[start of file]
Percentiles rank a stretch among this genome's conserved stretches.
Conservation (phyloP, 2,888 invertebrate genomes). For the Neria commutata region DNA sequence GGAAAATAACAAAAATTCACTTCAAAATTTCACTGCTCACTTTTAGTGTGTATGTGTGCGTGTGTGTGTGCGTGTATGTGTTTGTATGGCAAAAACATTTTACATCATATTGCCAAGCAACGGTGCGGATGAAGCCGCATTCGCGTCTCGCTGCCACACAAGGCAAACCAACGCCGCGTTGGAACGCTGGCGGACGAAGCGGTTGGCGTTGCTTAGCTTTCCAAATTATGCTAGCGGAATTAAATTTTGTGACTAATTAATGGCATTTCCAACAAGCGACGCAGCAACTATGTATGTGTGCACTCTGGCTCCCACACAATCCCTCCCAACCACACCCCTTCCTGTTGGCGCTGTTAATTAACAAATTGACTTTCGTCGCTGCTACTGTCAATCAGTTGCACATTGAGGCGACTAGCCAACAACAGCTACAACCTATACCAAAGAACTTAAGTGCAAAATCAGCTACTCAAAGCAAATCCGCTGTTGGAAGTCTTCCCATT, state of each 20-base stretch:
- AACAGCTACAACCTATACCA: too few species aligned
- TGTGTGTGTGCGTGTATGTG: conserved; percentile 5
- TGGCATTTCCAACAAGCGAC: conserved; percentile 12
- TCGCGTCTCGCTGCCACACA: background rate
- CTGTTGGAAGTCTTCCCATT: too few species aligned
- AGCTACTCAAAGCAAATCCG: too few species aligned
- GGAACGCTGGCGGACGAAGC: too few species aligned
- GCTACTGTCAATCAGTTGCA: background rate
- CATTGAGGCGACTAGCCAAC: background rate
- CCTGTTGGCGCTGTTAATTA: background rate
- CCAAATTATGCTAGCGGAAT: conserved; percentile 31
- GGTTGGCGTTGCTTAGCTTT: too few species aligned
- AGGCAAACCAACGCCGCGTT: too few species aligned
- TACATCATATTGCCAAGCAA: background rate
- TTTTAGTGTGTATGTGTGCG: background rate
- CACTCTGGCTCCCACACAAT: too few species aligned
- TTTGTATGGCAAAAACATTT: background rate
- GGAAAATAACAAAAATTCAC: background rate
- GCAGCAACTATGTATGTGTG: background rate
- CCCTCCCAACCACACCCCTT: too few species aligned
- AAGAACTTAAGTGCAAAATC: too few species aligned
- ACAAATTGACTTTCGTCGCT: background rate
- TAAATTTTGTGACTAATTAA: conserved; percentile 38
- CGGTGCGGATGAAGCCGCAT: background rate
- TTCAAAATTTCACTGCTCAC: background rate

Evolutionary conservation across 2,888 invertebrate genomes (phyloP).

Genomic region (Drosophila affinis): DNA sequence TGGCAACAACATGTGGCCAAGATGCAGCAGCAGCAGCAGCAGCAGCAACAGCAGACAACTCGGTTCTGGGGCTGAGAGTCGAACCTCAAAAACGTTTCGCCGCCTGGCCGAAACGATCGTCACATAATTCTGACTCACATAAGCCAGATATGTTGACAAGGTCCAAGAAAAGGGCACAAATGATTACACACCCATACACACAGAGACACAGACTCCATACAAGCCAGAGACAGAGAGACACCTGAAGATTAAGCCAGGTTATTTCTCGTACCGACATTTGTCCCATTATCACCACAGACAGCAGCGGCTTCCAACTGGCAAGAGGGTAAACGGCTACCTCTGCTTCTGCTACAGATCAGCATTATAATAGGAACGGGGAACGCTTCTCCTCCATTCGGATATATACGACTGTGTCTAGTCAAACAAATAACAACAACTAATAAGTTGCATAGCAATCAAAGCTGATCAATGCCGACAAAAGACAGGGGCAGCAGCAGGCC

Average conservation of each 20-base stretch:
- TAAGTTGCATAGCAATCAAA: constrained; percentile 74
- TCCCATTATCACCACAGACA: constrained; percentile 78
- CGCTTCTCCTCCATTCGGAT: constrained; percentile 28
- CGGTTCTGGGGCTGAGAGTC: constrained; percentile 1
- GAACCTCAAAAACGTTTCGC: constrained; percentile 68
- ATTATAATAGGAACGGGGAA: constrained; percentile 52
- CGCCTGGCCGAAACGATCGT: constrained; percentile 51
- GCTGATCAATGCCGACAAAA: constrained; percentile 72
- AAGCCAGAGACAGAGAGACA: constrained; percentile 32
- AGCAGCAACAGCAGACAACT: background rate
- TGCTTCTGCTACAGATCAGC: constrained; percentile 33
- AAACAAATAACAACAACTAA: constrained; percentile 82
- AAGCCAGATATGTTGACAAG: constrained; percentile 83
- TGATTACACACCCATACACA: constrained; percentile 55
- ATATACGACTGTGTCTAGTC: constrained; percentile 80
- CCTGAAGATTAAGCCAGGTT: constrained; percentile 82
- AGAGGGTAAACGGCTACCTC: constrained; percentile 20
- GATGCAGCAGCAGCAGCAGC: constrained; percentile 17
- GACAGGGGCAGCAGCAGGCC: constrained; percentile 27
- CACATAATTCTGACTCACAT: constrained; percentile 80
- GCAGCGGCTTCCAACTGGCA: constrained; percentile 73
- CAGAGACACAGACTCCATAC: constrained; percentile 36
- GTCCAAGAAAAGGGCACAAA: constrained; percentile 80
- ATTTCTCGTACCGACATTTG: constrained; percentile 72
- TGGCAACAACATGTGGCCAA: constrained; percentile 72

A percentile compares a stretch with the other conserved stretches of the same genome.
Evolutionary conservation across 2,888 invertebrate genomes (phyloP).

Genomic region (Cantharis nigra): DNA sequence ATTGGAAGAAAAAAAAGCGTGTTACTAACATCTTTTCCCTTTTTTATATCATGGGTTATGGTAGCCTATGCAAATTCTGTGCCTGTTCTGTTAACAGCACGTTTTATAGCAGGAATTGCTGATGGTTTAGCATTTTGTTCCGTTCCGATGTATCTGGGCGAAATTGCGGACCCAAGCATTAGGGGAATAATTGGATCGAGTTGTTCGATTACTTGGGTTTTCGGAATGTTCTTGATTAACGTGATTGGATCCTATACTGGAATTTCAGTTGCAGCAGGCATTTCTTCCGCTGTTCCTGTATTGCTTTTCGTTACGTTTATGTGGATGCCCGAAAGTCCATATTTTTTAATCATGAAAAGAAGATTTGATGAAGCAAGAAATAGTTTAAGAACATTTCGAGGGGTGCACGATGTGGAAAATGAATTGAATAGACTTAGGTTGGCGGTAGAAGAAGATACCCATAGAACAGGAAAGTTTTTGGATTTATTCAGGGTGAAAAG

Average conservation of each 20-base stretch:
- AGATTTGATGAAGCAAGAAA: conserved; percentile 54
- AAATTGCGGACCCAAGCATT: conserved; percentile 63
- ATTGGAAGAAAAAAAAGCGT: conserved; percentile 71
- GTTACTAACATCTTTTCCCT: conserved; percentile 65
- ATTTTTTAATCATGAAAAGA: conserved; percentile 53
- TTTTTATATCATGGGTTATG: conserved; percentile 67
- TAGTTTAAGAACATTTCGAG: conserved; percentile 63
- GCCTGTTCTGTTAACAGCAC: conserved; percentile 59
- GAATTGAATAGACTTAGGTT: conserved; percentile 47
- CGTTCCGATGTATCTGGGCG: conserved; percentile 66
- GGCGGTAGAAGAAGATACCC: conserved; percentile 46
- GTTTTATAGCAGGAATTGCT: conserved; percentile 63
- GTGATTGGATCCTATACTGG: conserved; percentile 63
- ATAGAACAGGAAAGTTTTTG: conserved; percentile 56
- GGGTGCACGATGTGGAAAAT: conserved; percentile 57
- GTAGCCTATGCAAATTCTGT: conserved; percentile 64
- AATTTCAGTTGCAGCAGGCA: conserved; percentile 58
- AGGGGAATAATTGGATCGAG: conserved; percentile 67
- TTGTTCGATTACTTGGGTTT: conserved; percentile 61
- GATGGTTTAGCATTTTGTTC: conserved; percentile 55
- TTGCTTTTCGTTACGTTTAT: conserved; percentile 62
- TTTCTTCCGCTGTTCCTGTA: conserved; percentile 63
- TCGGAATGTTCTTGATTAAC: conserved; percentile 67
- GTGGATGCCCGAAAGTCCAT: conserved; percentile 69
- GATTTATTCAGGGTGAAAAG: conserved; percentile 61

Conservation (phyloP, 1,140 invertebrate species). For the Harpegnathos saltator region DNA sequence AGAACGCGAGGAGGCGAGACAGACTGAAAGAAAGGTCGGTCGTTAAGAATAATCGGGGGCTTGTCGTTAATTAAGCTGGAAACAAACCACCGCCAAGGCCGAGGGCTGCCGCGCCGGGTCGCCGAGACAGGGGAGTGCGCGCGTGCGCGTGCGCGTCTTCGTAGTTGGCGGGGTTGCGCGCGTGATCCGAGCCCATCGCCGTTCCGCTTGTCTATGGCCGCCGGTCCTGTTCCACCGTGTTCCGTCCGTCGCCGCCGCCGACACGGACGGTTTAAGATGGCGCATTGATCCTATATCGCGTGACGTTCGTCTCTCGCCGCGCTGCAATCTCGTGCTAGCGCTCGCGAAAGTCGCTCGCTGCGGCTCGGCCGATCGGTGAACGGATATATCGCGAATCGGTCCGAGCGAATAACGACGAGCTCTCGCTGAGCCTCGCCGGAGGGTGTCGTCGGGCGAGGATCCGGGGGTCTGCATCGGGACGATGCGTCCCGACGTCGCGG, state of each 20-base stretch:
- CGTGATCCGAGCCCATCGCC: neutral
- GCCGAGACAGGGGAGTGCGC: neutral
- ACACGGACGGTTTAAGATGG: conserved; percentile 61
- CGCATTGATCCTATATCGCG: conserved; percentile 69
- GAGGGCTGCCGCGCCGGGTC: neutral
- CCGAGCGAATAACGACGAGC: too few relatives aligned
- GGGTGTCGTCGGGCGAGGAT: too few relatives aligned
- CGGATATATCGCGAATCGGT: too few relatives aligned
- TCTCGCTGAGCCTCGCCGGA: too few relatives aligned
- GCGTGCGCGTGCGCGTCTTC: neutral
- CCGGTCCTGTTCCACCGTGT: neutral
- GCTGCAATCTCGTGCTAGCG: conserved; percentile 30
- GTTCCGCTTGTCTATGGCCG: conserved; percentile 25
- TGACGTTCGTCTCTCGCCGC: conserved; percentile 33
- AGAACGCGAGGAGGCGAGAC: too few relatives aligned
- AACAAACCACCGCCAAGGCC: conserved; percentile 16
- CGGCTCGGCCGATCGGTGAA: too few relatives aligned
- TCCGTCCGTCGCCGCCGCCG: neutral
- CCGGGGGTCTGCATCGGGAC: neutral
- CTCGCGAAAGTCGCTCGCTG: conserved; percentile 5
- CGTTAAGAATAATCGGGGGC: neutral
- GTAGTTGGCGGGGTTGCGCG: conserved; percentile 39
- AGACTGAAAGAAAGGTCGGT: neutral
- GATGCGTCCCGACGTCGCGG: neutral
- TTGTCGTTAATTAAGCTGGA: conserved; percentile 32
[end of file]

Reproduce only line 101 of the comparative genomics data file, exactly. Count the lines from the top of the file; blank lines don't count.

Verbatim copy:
- AACAAACCACCGCCAAGGCC: conserved; percentile 16